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Dublin City Council initiated proceedings against Godart, a Luxembourg businessman with significant property holdings in Ireland. Laura Hutton/

Landlord Marc Godart avoids prosecution but companies fined over unauthorised Airbnb lettings

Two companies, directed by the accused, have been fined €7,500 and have accepted responsibility.

LANDLORD MARC GODART has avoided prosecution for “egregious” breaches of planning laws with unauthorised Airbnb lettings in Dublin.

However, two firms he directs have accepted responsibility and have been fined €7,500 plus “substantial” legal costs.

Dublin City Council had initiated proceedings against Godart, a Luxembourg businessman with significant property holdings in Ireland.

He is a director of Green Label Property Investments Ltd and a secretary of Capel Grand Inn Ltd, both listed as defendants.

His mother, Denise Godart, had faced three related charges as a Green Label Property Investments Ltd director.

Initially, Godart had faced six charges, Green Label Property Investments Ltd had five, and Capel Grand Inn Ltd had a single count on its summons.

The offences were under section 151 of the Planning and Development Acts 2000 – 2003.

Conviction can result in fines of €5,000 per charge and a conviction, under the same section of the Act, of up to six months in jail.

The case stemmed from complaints about unauthorised short-term lettings, booked through the Airbnb website, at three properties in Dublin 1: 11 Capel Street, Block G, The Foundry, Beaver St, and Unit 2A, The Forge, Railway Street.

The offences were detected following inspections between 4 and 6 June last year, revealing some of the bedrooms were windowless and others in former shop fronts.

In January, the council sought an “urgent” hearing date at Dublin District Court, which was expected to be in April. It was also listed for mention about preliminary issues during this week’s sittings of the council’s prosecutions.

However, the council withdrew the charges against the Godarts and dropped most charges subject to guilty pleas on three counts.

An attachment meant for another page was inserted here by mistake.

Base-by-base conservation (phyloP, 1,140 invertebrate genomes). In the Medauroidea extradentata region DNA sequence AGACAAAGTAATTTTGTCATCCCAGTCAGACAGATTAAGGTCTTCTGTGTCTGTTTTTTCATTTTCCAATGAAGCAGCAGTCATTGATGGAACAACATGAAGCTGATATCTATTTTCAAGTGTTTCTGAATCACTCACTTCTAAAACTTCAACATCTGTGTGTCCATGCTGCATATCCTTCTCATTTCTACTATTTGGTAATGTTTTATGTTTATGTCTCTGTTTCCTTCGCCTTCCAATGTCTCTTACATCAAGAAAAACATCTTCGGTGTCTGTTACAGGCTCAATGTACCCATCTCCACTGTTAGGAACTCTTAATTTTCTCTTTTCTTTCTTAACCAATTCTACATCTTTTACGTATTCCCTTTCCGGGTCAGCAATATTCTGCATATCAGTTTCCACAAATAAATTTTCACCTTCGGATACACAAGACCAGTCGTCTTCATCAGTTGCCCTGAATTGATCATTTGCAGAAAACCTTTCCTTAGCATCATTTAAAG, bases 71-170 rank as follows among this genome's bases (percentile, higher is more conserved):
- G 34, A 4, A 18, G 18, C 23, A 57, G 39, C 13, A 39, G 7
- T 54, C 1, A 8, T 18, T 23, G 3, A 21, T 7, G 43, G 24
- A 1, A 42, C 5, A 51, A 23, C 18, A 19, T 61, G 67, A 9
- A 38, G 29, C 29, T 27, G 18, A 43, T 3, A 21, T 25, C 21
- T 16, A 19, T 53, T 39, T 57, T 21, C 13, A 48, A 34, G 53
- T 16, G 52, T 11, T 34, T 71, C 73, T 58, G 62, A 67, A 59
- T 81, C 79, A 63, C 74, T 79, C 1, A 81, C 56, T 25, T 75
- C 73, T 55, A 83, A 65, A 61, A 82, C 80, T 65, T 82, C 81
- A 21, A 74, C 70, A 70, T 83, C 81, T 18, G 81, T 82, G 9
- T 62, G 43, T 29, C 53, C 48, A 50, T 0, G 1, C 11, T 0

They related to lettings at the three properties, operated by Capel Grand Inn Ltd and Green Label Short Lets Ltd, which was amended from Green Label Property Investments Ltd.

Evidence provided to the court gave a through-the-keyhole look at how the properties were run.

Dublin City Council planning enforcement officer James Cosgrave gave evidence and told Judge Mark O’Connell that he responded to complaints made on 2 June last year and carried out inspections at the three properties.

He found several tourists from Ireland, Europe, and North America had used them for stays ranging between one and seven days.

He agreed with prosecution solicitor Michael Quinlan that he was satisfied offences had taken place based on his inspections.

Photos of the properties during the inspections were tendered into court as evidence.

The Godarts were not present for the hearing or required to attend.

The inspector agreed with defence barrister David Staunton that the company director facilitated access, and it was demonstrable that alterations had been made to buildings or were about to commence at one of the locations, which is currently unoccupied.

The two firms had no prior convictions and Staunton said the guilty pleas were of value as it would now be difficult to obtain some evidence from parties no longer present at the three locations.

In mitigation pleas, counsel said the defendants agreed to pay costs “which were not unsubstantial” and he asked the court to note the evidence of cooperation.